The Army accepts that commercial gaming technology is leading-edge, so “our strategy is to take advantage of that and acquire ours from the market,” Dubow says. “We use a PC mouse as a game controller, but better and cheaper controllers or haptic (touch-sensitive) control devices have been requested by soldiers.”
One popular resource, she says, is the MilGaming portal on the Army’s Knowledge Online system. It’s a “web-based multilayer site for distributing games and mobile apps, and for sharing content, tech support, forums and blogs. Some 19,000 personnel signed up from the services. “We have more than 52 gigabytes of user-developed game content and over 22,000 downloads of games and materials.”
And she adds, “Every week at the Training Brain Operations Center—part of Training and Doctrine Command—participants take actual missions conducted in a theater of operations and develop scenarios and videos of the events using VBS2. This allows follow-on units to take a virtual ride with the deployed unit and practice their reactions to an event.”
As MP training evolves, the user base grows. “We have linked over 100 participants in the same environment,” Dubow says. “With the next version of VBS2, we plan to build a terrain box (a virtual set) and ‘page-terrain’ into the game. This will allow more users to be integrated with large simulations, and more efficient use of multicore processors on the laptop and desktop hardware we’re using.”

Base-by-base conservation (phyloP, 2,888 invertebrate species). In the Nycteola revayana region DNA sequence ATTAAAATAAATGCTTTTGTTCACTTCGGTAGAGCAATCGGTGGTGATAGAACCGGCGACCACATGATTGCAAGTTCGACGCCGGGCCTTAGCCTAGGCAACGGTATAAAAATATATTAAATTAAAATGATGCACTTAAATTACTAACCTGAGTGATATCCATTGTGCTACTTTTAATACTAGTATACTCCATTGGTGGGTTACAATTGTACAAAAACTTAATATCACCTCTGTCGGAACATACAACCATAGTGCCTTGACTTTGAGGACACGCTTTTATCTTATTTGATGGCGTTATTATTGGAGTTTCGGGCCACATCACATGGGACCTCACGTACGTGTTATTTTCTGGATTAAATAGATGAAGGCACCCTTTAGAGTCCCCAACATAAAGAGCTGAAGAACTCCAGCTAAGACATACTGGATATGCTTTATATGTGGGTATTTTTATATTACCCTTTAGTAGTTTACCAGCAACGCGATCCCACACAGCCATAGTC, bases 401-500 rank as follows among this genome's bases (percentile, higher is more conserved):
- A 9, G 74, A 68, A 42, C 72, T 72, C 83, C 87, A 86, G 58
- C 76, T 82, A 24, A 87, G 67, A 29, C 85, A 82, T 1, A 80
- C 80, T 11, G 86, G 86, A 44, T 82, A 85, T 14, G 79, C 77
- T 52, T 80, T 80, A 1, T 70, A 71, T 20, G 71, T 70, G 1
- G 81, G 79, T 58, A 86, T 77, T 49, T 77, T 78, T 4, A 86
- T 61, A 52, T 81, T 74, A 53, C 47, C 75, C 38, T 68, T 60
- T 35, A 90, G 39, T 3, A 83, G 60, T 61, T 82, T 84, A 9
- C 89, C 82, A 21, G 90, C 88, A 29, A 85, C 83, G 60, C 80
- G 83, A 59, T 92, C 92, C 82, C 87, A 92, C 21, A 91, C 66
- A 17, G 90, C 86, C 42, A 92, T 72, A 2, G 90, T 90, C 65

“Training systems need to be as adaptive and dynamic as the battlefield,” says Chuck Woodman, CATT program manager. CATT handles 1,000 players, organizational elements from subunits and battle groups to brigade headquarters, and “6,000 controllable entities such as enemy combatants, air and ground vehicles, friendly forces and civilians.” Instructors create and modify scenarios.
“The virtual environment needed to support mission-specific training replicates the real world,” says Andre Elias, program director for Lockheed Martin’s simulation, training and support division. “We’re training on Afghanistan terrain with models of the towns and representations of people on the street, vehicles and so on.”